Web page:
Each Christian is a rebellious scoundrel brought home with no excuse for his actions. And, as such, each Christian brought home proves the character of God. Do you know both of those well this morning? Maybe there is someone here today or watching online who thinks, if I were to come home to God, what would he do with me? Well, here is your answer.
II. He is Commended for His Care for the Future (vs. 4, 9)
“…so that when I am removed from management, people may receive me into their houses.” (v.4)
The con man cared for his future and followed through on it. He made sure that he would be provided for. He insured himself against what was surely coming. The spiritual parallels are obvious. James Boice here asks:
“Have you ever talked to an insurance agent? If you have not, your first conversation can be overwhelming in the sense that you would never have believed the kinds of things you can be (and according to the agent, should be) insured for. Most of us know about life insurance – but there are several kinds of that. There is also disability insurance, health insurance, dental insurance, car insurance (in several categories), home owners’ insurance (fire, theft, casualty), mortgage insurance, and other varieties. Since the insurance companies are still in business and seem to be thriving, many people are presumably insuring themselves against all kinds of calamities – the majority of which will never happen. But they do not care enough about their souls to insure themselves against the one thing that most certainly will happen: they must die, meet God, and give an accounting.” (The Parables of Jesus, pg. 116)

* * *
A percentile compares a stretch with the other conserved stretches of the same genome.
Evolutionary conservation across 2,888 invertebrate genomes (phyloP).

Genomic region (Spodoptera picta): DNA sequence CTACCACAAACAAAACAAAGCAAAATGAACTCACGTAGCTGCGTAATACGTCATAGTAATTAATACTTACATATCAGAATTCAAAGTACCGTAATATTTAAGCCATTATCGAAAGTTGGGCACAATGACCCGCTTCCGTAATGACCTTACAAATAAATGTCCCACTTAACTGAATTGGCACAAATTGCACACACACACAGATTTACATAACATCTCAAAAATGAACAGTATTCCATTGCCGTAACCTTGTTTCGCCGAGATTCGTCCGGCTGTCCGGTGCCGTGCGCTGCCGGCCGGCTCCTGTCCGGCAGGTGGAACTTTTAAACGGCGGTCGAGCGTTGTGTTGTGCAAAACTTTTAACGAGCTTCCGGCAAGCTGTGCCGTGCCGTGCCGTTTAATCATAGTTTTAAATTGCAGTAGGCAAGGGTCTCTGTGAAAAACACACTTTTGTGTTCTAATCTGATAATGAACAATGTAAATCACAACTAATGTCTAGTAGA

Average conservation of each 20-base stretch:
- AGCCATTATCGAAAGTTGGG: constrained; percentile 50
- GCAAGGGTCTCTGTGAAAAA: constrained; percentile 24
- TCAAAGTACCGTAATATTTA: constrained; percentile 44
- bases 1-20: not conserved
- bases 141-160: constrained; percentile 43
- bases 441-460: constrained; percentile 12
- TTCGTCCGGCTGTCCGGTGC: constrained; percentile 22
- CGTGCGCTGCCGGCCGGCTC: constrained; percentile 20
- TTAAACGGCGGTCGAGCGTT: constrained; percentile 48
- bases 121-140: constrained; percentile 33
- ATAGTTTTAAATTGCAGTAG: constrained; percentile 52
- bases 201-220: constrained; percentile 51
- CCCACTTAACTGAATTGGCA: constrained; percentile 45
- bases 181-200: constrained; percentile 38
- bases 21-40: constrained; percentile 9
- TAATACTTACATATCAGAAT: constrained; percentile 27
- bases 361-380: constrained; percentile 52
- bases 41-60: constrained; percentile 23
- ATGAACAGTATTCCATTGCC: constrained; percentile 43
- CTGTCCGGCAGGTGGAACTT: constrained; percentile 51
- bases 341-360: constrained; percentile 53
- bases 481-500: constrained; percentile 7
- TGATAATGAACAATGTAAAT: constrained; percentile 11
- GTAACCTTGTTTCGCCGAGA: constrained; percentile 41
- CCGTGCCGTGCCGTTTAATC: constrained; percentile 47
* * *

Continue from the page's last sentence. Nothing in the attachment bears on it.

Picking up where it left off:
Jesus gives the spiritual parallel to the man’s worldly planning in verse 4 in what Jesus says in verse 9: “I tell you, make friends for yourselves by means of unrighteous wealth, so that when it fails they may receive you into the eternal dwellings.”
See, this parable is not about money per se, but it certainly does have implications for our relationship to it. As Jesus says in verse 13, “No one can serve two masters.” If your care for the future includes knowing that your bank account will one day forsake you whether you want it or not, then oh how that will impact how you use it for God’s eternal kingdom!
(Our kids get it – they have no bank account!)
III. He is Commended for His Quick & Decisive Action (vs. 6, 8)
“Take your bill, and sit down quickly…” (v. 6)
Seeing what needed to be done, the man took action right away and decisively, “For the sons of this [age] are more shrewd in dealing with their own generation than the sons of light.” (v. 8)
Do you want to utterly waste your life? Take the knowledge and revelation you have about who Jesus is, and just sit on it. Do nothing with it. Worship little. Bless no one. Cover your lamp.
You may have seen the news that John Shelby Spong died this week. Here is a man, a Bishop nonetheless, who had no Christian doctrines left to deny. And perhaps one of the saddest parts of his story is this: the secular, agnostic, unbelieving people that he tried to win over will soon forget that he ever lived. He wasted his life denying his own Lord.
On the other hand, do you want to be fruitful in this life? Then decisively, quickly come to the place where you know your merciful Lord, you bank everything (now and the future) on his grace, and you live everyday in sure hope that one day, you will see sure and certain fruit from that.
With that, we come to the end of our time together around this parable, but my hope is that you will take it with you. That you, fathers and mothers especially, will continue to feast on the Word of God. Don’t be afraid to not know the answer. Open up your mouth and keep the conversation going. Let me pray for you as you do.
A Collect for Holy Thought
O God, without whose beauty and goodness our souls are unfed, without whose truth our reason withers: Consecrate our lives to your will, giving us such purity of heart, such depth of faith, and such steadfastness of purpose, that in time we may come to think your own thoughts after you; through Jesus Christ our Savior. Amen.